Algoma Public Health
COVID-19 Safety at Work
On March 9, 2022 the province announced a shift to a more balanced response to the pandemic. More details about the Ministry of Health’s plan for lifting remaining public health and workplace safety, visit the Living With and Managing COVID-19 page.
Learning to live with COVID-19 means moving away from mandated measures, towards making decisions that we as individuals, businesses and organizations feel are necessary based on our own risk assessment.
Here are a few things to think about when assessing the level of risk in your workplace:
- The current status of COVID-19 in the community
- What would make employees feel safe at work? Ask them for input.
- Who in the workplace is more vulnerable to severe illness (e.g., seniors, people with underlying health conditions or are immune compromised) and how can you protect them?
- What characteristics of the work environment increase risk and what can be done to minimize the risk? Consider factors such as the size of the space and ability to physically distance, the ventilation, and the types of interactions between clients and staff.
- While safety plans are no longer mandatory, it can still be used as a tool you can use to help identify ways to protect employees, clients, patrons, and volunteers.
Employers have an obligation under the Occupational Health and Safety Act to ensure a safe and healthy work environment that protects workers from hazards, including infectious diseases like COVID-19. Additionally, there is a duty to report occupational illnesses to the Ministry of Labour.
- O. Reg. 364/20 – Roadmap Exit Step (Schedule 4)
- COVID-19 and the Occupational Health and Safety Act
Workplace Safety Measures to Reduce COVID-19 Transmission
As mandatory measures are lifted by the provincial government, businesses and organizations are encouraged to continue using the strategies that they feel are necessary to minimize risk of exposure in the workplace.
Wearing a mask is an additional tool to help prevent the spread of COVID-19. Who should wear a mask?
- Anyone who is at higher risk of severe COVID-19 infection
- Employees and visitors of high-risk settings
- Someone who is self-monitoring after a COVID-19 exposure (close contact)
- If you tested positive or had COVID-19 symptoms in the last 10 days and have completed your isolation period
People will have different comfort levels when it comes to whether or not to wear a mask. It is important to be kind and respect each other's decision.
The Roadmap Exit Step (Schedule 4) outlines settings where masking is still required from March 21, 2022 until April 27, 2022.
The decision to maintain and enforce masking in the workplace after the mask mandate is lifted is up to workplaces. Masking continues to be a measure that can be used to protect staff and preserve the workforce.
Staying home when sick is essential for stopping the spread of COVID-19, as well as other illnesses, and maintaining adequate staffing levels.
Employers are strongly encouraged to have their own policies and procedures in place that prevent someone from entering the workplace if they have recently tested positive or have symptoms of COVID-19.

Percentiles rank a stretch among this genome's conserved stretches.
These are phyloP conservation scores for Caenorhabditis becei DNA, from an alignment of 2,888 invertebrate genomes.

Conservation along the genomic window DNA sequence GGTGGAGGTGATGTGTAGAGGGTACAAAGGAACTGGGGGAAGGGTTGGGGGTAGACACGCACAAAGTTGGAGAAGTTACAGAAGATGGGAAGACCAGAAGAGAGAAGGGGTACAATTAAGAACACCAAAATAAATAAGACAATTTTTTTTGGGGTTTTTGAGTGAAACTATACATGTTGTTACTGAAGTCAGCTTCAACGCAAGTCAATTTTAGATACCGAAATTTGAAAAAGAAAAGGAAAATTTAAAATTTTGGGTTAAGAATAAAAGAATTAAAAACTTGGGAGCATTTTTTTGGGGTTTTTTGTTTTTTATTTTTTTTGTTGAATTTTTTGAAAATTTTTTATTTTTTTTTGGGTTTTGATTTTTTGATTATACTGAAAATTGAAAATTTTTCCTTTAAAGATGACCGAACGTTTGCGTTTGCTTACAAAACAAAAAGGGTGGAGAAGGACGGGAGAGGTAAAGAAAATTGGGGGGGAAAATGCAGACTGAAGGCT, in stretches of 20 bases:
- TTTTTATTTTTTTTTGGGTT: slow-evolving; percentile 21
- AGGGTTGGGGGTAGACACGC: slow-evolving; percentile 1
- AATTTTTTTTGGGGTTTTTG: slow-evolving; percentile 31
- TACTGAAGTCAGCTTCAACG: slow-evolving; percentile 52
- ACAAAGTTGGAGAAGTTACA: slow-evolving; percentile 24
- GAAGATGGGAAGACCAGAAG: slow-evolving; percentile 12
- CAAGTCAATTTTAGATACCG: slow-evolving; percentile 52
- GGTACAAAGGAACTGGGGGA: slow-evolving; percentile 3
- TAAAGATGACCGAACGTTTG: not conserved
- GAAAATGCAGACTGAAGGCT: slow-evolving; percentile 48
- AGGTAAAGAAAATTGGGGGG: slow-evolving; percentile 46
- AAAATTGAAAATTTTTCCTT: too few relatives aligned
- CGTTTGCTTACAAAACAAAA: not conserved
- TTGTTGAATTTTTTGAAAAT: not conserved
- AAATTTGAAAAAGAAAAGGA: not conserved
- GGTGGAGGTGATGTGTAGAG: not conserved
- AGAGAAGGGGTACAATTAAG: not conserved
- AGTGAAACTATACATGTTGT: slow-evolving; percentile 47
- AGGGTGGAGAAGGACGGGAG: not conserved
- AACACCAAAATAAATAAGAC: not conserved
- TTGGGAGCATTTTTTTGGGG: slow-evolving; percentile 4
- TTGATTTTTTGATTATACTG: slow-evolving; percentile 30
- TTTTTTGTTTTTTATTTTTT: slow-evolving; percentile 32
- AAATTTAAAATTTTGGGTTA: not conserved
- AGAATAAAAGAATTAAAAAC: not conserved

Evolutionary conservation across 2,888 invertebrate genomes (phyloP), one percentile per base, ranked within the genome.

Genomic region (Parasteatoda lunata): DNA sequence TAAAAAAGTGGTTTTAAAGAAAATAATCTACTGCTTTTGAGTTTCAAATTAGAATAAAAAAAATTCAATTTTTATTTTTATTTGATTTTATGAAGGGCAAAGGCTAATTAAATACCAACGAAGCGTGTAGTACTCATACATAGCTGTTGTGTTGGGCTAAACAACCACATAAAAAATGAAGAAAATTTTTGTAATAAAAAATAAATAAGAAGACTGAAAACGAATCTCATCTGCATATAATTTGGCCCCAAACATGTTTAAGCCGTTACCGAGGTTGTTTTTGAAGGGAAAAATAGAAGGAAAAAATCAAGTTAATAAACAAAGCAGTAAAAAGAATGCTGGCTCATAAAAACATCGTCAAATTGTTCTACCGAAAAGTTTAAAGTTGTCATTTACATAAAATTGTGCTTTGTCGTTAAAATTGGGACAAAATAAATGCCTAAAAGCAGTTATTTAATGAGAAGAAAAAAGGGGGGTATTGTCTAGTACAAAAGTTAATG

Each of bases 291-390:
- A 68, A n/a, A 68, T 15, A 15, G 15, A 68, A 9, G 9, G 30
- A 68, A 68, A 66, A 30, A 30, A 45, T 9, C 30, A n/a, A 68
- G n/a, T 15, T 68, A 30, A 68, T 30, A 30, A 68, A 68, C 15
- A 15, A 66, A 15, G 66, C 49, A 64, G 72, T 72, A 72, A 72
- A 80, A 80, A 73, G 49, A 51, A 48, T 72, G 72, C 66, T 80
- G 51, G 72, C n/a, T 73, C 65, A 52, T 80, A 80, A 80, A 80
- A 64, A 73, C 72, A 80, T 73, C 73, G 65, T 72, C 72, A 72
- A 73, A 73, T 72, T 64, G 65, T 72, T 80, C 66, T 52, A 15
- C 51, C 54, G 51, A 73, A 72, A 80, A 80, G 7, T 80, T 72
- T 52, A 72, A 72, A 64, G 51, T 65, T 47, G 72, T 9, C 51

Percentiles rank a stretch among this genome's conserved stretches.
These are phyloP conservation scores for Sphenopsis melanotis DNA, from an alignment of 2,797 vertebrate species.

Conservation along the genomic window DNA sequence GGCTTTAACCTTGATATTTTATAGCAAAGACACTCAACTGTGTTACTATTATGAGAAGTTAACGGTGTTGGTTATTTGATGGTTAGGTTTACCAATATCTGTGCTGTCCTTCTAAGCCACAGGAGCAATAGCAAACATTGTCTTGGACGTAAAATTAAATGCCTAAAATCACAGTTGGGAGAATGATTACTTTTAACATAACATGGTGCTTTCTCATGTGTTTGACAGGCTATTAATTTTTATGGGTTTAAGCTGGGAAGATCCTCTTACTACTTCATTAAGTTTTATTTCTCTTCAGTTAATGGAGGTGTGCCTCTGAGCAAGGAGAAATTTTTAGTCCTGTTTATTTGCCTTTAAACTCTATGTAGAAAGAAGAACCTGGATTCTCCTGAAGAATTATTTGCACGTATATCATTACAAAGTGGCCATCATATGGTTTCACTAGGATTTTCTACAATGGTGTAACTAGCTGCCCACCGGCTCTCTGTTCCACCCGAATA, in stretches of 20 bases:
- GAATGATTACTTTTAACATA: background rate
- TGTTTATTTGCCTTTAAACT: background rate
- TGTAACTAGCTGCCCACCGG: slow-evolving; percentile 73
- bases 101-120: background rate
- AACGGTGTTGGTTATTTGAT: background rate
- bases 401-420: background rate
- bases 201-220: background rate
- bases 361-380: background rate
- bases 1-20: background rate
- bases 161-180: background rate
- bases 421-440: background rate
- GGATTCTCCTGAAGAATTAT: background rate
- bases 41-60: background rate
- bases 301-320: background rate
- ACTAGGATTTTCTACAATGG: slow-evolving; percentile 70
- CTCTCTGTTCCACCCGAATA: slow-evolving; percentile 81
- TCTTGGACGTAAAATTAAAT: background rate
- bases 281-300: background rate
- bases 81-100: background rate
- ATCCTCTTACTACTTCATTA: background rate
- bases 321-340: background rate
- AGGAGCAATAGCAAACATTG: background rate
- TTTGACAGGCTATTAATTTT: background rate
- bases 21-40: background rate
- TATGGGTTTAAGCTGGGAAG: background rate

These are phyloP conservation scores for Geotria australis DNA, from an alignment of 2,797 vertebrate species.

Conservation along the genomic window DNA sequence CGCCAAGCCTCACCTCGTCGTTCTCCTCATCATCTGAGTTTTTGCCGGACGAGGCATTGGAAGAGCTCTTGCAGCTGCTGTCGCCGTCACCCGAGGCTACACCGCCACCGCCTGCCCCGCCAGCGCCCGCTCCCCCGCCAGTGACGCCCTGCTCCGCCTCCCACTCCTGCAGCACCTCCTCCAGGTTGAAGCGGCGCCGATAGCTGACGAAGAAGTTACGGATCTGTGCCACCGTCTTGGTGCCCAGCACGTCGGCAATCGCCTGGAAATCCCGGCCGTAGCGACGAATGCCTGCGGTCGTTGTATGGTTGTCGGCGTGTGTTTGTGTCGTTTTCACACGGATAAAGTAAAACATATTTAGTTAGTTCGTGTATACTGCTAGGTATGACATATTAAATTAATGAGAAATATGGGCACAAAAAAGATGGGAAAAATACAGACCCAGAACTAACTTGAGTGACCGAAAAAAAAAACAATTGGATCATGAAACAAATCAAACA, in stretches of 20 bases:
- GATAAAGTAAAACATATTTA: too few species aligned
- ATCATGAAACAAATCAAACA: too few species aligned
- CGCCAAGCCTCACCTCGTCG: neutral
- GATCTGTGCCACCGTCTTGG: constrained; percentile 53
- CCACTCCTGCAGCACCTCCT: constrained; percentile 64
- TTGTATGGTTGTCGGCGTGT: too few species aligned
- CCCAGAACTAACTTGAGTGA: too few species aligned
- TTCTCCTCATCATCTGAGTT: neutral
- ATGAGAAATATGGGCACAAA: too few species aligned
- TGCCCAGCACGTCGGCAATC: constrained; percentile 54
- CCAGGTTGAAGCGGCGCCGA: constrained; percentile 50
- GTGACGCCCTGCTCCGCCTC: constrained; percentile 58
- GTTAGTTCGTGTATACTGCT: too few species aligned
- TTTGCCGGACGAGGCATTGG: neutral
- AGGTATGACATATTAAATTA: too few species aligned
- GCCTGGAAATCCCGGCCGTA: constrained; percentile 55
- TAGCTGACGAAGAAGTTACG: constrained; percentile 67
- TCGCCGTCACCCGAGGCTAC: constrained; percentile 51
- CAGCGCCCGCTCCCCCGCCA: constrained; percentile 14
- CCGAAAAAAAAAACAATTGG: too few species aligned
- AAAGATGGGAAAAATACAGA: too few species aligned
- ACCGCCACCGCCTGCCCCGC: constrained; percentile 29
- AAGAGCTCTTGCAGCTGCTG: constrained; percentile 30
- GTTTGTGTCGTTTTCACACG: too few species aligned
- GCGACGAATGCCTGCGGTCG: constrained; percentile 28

To do this, workplaces can:
- Provide information to employees and volunteers about isolation requirements
- Implement passive or active screening
- Conduct Rapid Antigen Screening
Hand Hygiene and Respiratory Etiquette
Keeping your hands clean through good hygiene practice is one of the most important steps to avoid getting sick and spreading germs.
Hand sanitizers are very useful when soap and water are not available. When your hands are not visibly dirty, then a 70-90% alcohol-based hand sanitizer can be used.
Promote good hand hygiene and respiratory etiquette by:
- Ensuring an adequate supply of liquid soap, paper towel, hand sanitizer, tissues, and waste receptacles throughout the workplace, and washrooms
- Providing hand sanitizers dispensers (70% - 90% alcohol concentration) by entrances for everyone to use
- Posting signage to educate and remind employees
Good air ventilation and filtration help to prevent the spread of COVID-19 by reducing virus particles in the air. Ensure ventilation systems are in good working condition and operating properly. Replace filters as scheduled or sooner. When weather permits, increase air flow by opening windows.
Vaccination is the cornerstone of the response to COVID-19. A complete vaccine series is the best defense against getting and spreading COVID-19.
Since two doses are less effective against Omicron, a third dose is strongly encouraged for anyone who is eligible. Data from the Omicron wave suggests that third doses substantially reduced COVID-19 hospitalization and ICU occupancy.
Employers can support vaccination efforts by:
- Helping staff find where to get vaccinated
- Sharing credible information about the benefits of vaccination
- Implementing vaccination policies
It's normal for situations like COVID-19 to affect mental health. Everyone will experience this pandemic in their own way. It is completely natural to feel stress and concern during these times and so it is important to practice positive coping strategies. It is also completely OK to ask for help.
Find more information and resources to help here.
COVID-19 Benefit Programs
Various COVID-19 benefit programs in Canada and Ontario have been extended. To find out more information on the available resources and benefit programs, click on the links below:
Frequently Asked Questions (FAQs)
- Ministry of Health – COVID-19 Safety Guidelines for Camps
- Health Canada - COVID-19 Mask Use: Advice for Community Settings
- Ministry of Health - Using Masks in the Workplace
- PHO – Cleaning and Disinfection for Public Settings
- PHO – Workplace Resources
- Algoma Public Health - Workplace Signage
If you are looking for general information on healthy workplaces in Algoma, please email email@example.com